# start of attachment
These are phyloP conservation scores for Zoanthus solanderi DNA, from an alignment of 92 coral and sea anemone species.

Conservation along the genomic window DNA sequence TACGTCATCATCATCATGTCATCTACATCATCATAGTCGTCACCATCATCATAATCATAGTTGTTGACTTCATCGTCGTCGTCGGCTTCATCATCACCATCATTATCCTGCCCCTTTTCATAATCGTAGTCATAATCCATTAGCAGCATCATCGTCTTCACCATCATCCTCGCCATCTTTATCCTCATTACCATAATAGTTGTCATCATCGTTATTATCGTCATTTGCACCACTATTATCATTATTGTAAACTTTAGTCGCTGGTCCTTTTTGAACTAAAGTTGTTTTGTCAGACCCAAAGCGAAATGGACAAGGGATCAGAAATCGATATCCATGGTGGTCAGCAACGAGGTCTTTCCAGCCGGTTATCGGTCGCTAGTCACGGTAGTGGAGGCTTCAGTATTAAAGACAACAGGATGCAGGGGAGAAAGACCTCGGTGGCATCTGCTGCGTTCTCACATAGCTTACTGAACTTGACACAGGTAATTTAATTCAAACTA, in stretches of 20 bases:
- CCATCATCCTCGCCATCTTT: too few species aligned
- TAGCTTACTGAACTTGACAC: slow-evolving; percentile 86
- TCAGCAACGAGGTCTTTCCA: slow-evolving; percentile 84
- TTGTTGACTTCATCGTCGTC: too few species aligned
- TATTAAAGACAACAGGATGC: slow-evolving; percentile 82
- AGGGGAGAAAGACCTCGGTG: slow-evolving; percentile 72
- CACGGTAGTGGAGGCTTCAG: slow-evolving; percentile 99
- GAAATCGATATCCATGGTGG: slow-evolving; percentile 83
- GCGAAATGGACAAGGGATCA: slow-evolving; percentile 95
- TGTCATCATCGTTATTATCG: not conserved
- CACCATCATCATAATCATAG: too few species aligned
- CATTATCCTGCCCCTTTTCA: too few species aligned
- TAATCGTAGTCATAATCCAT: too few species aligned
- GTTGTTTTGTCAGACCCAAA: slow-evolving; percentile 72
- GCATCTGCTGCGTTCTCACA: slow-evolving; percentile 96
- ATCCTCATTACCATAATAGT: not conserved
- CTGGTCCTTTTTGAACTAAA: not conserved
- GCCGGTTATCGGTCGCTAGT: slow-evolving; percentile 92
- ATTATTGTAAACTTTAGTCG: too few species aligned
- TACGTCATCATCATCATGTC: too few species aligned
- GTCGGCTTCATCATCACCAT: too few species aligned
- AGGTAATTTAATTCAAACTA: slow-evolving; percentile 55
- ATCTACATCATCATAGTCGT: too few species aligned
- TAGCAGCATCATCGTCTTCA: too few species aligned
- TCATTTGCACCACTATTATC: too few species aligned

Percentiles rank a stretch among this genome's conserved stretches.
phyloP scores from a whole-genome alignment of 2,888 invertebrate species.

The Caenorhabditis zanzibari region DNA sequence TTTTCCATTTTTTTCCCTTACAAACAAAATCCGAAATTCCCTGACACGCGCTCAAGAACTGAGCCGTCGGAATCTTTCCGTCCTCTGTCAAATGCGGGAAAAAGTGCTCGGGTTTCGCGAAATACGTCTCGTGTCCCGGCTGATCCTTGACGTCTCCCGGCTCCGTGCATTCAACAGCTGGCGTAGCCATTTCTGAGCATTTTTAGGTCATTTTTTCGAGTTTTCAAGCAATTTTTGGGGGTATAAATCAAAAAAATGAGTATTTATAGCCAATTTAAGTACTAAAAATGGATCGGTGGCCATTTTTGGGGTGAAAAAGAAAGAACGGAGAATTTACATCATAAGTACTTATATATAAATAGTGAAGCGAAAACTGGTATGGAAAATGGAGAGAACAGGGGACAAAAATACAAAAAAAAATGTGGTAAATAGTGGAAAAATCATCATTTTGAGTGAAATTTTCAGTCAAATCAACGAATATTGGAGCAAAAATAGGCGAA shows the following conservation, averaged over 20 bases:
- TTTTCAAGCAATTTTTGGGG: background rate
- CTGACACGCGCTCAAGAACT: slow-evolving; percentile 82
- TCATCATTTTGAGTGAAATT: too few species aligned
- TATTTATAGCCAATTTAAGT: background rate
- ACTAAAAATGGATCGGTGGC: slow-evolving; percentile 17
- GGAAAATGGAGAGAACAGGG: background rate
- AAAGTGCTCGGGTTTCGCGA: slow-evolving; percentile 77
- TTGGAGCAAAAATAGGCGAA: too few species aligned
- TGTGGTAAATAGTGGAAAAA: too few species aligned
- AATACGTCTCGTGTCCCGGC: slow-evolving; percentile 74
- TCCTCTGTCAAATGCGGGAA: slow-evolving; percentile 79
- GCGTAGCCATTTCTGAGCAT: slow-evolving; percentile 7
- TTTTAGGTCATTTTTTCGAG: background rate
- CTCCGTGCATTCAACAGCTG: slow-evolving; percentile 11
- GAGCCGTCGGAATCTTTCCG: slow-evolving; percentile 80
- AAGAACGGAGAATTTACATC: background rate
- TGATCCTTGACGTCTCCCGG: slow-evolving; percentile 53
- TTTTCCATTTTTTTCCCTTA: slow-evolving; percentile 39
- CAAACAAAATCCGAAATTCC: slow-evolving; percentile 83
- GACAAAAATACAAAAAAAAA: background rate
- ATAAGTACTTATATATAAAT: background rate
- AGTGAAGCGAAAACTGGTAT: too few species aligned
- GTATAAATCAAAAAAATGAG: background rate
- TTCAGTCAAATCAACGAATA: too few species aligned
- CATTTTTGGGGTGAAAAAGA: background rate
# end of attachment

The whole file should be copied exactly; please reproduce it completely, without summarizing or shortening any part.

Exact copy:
These are phyloP conservation scores for Zoanthus solanderi DNA, from an alignment of 92 coral and sea anemone species.

Conservation along the genomic window DNA sequence TACGTCATCATCATCATGTCATCTACATCATCATAGTCGTCACCATCATCATAATCATAGTTGTTGACTTCATCGTCGTCGTCGGCTTCATCATCACCATCATTATCCTGCCCCTTTTCATAATCGTAGTCATAATCCATTAGCAGCATCATCGTCTTCACCATCATCCTCGCCATCTTTATCCTCATTACCATAATAGTTGTCATCATCGTTATTATCGTCATTTGCACCACTATTATCATTATTGTAAACTTTAGTCGCTGGTCCTTTTTGAACTAAAGTTGTTTTGTCAGACCCAAAGCGAAATGGACAAGGGATCAGAAATCGATATCCATGGTGGTCAGCAACGAGGTCTTTCCAGCCGGTTATCGGTCGCTAGTCACGGTAGTGGAGGCTTCAGTATTAAAGACAACAGGATGCAGGGGAGAAAGACCTCGGTGGCATCTGCTGCGTTCTCACATAGCTTACTGAACTTGACACAGGTAATTTAATTCAAACTA, in stretches of 20 bases:
- CCATCATCCTCGCCATCTTT: too few species aligned
- TAGCTTACTGAACTTGACAC: slow-evolving; percentile 86
- TCAGCAACGAGGTCTTTCCA: slow-evolving; percentile 84
- TTGTTGACTTCATCGTCGTC: too few species aligned
- TATTAAAGACAACAGGATGC: slow-evolving; percentile 82
- AGGGGAGAAAGACCTCGGTG: slow-evolving; percentile 72
- CACGGTAGTGGAGGCTTCAG: slow-evolving; percentile 99
- GAAATCGATATCCATGGTGG: slow-evolving; percentile 83
- GCGAAATGGACAAGGGATCA: slow-evolving; percentile 95
- TGTCATCATCGTTATTATCG: not conserved
- CACCATCATCATAATCATAG: too few species aligned
- CATTATCCTGCCCCTTTTCA: too few species aligned
- TAATCGTAGTCATAATCCAT: too few species aligned
- GTTGTTTTGTCAGACCCAAA: slow-evolving; percentile 72
- GCATCTGCTGCGTTCTCACA: slow-evolving; percentile 96
- ATCCTCATTACCATAATAGT: not conserved
- CTGGTCCTTTTTGAACTAAA: not conserved
- GCCGGTTATCGGTCGCTAGT: slow-evolving; percentile 92
- ATTATTGTAAACTTTAGTCG: too few species aligned
- TACGTCATCATCATCATGTC: too few species aligned
- GTCGGCTTCATCATCACCAT: too few species aligned
- AGGTAATTTAATTCAAACTA: slow-evolving; percentile 55
- ATCTACATCATCATAGTCGT: too few species aligned
- TAGCAGCATCATCGTCTTCA: too few species aligned
- TCATTTGCACCACTATTATC: too few species aligned

Percentiles rank a stretch among this genome's conserved stretches.
phyloP scores from a whole-genome alignment of 2,888 invertebrate species.

The Caenorhabditis zanzibari region DNA sequence TTTTCCATTTTTTTCCCTTACAAACAAAATCCGAAATTCCCTGACACGCGCTCAAGAACTGAGCCGTCGGAATCTTTCCGTCCTCTGTCAAATGCGGGAAAAAGTGCTCGGGTTTCGCGAAATACGTCTCGTGTCCCGGCTGATCCTTGACGTCTCCCGGCTCCGTGCATTCAACAGCTGGCGTAGCCATTTCTGAGCATTTTTAGGTCATTTTTTCGAGTTTTCAAGCAATTTTTGGGGGTATAAATCAAAAAAATGAGTATTTATAGCCAATTTAAGTACTAAAAATGGATCGGTGGCCATTTTTGGGGTGAAAAAGAAAGAACGGAGAATTTACATCATAAGTACTTATATATAAATAGTGAAGCGAAAACTGGTATGGAAAATGGAGAGAACAGGGGACAAAAATACAAAAAAAAATGTGGTAAATAGTGGAAAAATCATCATTTTGAGTGAAATTTTCAGTCAAATCAACGAATATTGGAGCAAAAATAGGCGAA shows the following conservation, averaged over 20 bases:
- TTTTCAAGCAATTTTTGGGG: background rate
- CTGACACGCGCTCAAGAACT: slow-evolving; percentile 82
- TCATCATTTTGAGTGAAATT: too few species aligned
- TATTTATAGCCAATTTAAGT: background rate
- ACTAAAAATGGATCGGTGGC: slow-evolving; percentile 17
- GGAAAATGGAGAGAACAGGG: background rate
- AAAGTGCTCGGGTTTCGCGA: slow-evolving; percentile 77
- TTGGAGCAAAAATAGGCGAA: too few species aligned
- TGTGGTAAATAGTGGAAAAA: too few species aligned
- AATACGTCTCGTGTCCCGGC: slow-evolving; percentile 74
- TCCTCTGTCAAATGCGGGAA: slow-evolving; percentile 79
- GCGTAGCCATTTCTGAGCAT: slow-evolving; percentile 7
- TTTTAGGTCATTTTTTCGAG: background rate
- CTCCGTGCATTCAACAGCTG: slow-evolving; percentile 11
- GAGCCGTCGGAATCTTTCCG: slow-evolving; percentile 80
- AAGAACGGAGAATTTACATC: background rate
- TGATCCTTGACGTCTCCCGG: slow-evolving; percentile 53
- TTTTCCATTTTTTTCCCTTA: slow-evolving; percentile 39
- CAAACAAAATCCGAAATTCC: slow-evolving; percentile 83
- GACAAAAATACAAAAAAAAA: background rate
- ATAAGTACTTATATATAAAT: background rate
- AGTGAAGCGAAAACTGGTAT: too few species aligned
- GTATAAATCAAAAAAATGAG: background rate
- TTCAGTCAAATCAACGAATA: too few species aligned
- CATTTTTGGGGTGAAAAAGA: background rate